Memoria [EN] Nr 35 (08/2020) - Page 13

Zdjęcia w artykule: Andrzej Rudiak

All pictures in the article: łukasz Lipiński

life in line with the harmony surrounding us. Our rights and obligations not only as Roma, but as members of communities we live in. Indifference is a great temptation, but indifference today means approval for discrimination.

Romani Rose, chairman of the Central Council of German Sinti and Roma, underlines the importance of joint celebrations commemorating these events. “Today, Europe is facing a new nationalism, antigypsyism and antisemitism again. Recently, we have witnessed many

right-wing terrorist attacks in Germany and other European countries. Commemorating historical events is our duty now and in the future. Remembering the crimes of National Socialism and the Holocaust today, we must simultaneously defend democracy and the rule of law,” said Rose.

“Discrimination against Sinti and Roma society is present almost all over Europe,

in many countries. Whether we want to remember it or not, there are countries, regions, cities where ghettos still exist today, perhaps not de jure, but de facto, where Roma, Sinti, Gitans, Manouches are closed, all those we call sometimes romantically traveling people, who we don't really accept in our communities based on full citizenship rights. Remember - discrimination causes exclusion that leads to dehumanization, and that ends with genocide,” said the director of the Auschwitz Museum, Piotr M.A. Cywiński, PhD.

“It is easy to imagine that it is quiet and peaceful because we live in a new Europe. There is no such thing as a new Europe. Two or three generations is definitely not enough to change some basic vectors of human behaviour. Especially if these behaviours are combined with completely basic human feelings. Such as pride, vainglory, fear or aversion. We live in Europe that continues to create and tolerate discrimination,” added director Cywiński.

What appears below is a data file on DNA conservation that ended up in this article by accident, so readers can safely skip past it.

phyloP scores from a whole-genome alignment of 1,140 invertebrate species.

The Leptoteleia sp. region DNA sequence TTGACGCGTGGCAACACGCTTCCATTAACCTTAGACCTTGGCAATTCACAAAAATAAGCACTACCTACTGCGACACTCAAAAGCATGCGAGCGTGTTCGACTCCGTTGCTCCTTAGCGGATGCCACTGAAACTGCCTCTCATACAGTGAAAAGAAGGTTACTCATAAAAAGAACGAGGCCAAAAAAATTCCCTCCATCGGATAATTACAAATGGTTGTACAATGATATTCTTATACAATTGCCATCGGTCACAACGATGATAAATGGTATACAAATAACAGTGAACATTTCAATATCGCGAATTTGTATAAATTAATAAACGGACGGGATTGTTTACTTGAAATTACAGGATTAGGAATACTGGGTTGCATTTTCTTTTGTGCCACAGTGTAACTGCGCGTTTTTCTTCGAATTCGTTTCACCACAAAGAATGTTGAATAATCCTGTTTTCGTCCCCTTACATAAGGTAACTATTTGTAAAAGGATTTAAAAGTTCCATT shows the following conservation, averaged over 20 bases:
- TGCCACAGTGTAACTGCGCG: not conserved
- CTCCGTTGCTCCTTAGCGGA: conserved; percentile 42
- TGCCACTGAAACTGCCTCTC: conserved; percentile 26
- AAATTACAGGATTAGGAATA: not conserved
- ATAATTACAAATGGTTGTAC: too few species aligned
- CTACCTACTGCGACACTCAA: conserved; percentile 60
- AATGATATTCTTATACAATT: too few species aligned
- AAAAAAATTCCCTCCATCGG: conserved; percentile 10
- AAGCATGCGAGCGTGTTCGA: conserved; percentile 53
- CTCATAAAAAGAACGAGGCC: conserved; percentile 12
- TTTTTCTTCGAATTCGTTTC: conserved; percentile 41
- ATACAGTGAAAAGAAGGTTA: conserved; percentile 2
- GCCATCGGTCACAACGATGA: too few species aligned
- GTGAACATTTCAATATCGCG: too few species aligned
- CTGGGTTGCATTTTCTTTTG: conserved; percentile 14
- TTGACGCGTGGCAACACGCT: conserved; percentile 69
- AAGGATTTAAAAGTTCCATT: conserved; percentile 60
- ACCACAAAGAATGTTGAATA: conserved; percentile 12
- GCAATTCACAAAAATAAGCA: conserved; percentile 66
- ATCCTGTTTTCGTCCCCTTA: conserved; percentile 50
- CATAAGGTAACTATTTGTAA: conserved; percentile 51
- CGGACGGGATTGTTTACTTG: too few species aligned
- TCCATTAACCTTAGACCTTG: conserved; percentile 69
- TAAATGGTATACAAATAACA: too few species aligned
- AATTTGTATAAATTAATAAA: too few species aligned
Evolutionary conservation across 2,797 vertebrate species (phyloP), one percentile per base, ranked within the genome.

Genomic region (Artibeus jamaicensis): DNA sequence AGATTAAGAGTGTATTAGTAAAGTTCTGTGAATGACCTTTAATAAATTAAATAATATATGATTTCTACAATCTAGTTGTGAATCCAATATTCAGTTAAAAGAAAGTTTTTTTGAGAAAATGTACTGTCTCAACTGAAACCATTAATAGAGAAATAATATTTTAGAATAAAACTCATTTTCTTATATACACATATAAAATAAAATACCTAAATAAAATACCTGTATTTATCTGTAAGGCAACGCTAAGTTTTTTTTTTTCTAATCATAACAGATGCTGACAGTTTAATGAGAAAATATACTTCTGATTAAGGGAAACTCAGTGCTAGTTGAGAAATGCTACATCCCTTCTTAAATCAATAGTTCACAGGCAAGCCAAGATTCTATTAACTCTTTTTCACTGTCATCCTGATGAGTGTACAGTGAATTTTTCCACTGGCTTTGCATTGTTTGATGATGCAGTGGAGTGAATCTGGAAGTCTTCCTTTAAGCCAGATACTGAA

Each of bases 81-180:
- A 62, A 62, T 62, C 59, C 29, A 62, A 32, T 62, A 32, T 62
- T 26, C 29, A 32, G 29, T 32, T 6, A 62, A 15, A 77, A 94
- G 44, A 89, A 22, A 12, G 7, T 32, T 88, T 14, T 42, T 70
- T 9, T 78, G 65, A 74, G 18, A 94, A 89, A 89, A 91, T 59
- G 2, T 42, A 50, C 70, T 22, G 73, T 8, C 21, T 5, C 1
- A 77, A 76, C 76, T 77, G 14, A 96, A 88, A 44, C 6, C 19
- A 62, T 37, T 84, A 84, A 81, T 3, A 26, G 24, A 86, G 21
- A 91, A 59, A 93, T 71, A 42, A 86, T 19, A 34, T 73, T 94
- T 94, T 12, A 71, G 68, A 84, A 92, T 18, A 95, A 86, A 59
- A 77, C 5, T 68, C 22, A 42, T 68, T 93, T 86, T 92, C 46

The Nazis regarded Roma as a “hostile element”, “by inheritance” conditioned by propensity to commit crimes and anti-social behaviour. From 1933, alongside Jews, they became the target of racist persecution: first through registration, deprivation of the right to practice certain professions, prohibition of mixed marriages, then forced labour, and finally imprisonment in concentration camps.

With the outbreak of World War II, a decision was made to relocate German Roma to occupied Poland. The German police authorities began to arrest and execute Roma in the occupied territories, including those at the rear of the eastern front, where they were murdered en masse by the so-called Einsatzkommandos.

After Heinrich Himmler issued an order to send them to Auschwitz, from 1943 Sinti and Roma, mainly from Germany, Austria, the Czech Republic and Poland, were deported there. In total, the Germans deported about 23,000 Roma to Auschwitz, of which 2,000 were murdered without being entered into the camp records. Twenty-one thousand people were registered in the camp, of which about 19,000 died - they died of starvation and diseases, and were murdered in the gas chamber at the time of the liquidation of the “Gypsy camp”.

Today, at the Auschwitz-Birkenau State Museum, in block 13, you can see an exhibition commemorating the extermination of Roma and Sinti, which shows the extent of the genocide committed against Roma in German-occupied Europe. In the former Birkenau camp, in sector BIIe, there is a monument commemorating the victims of the Roma nationality.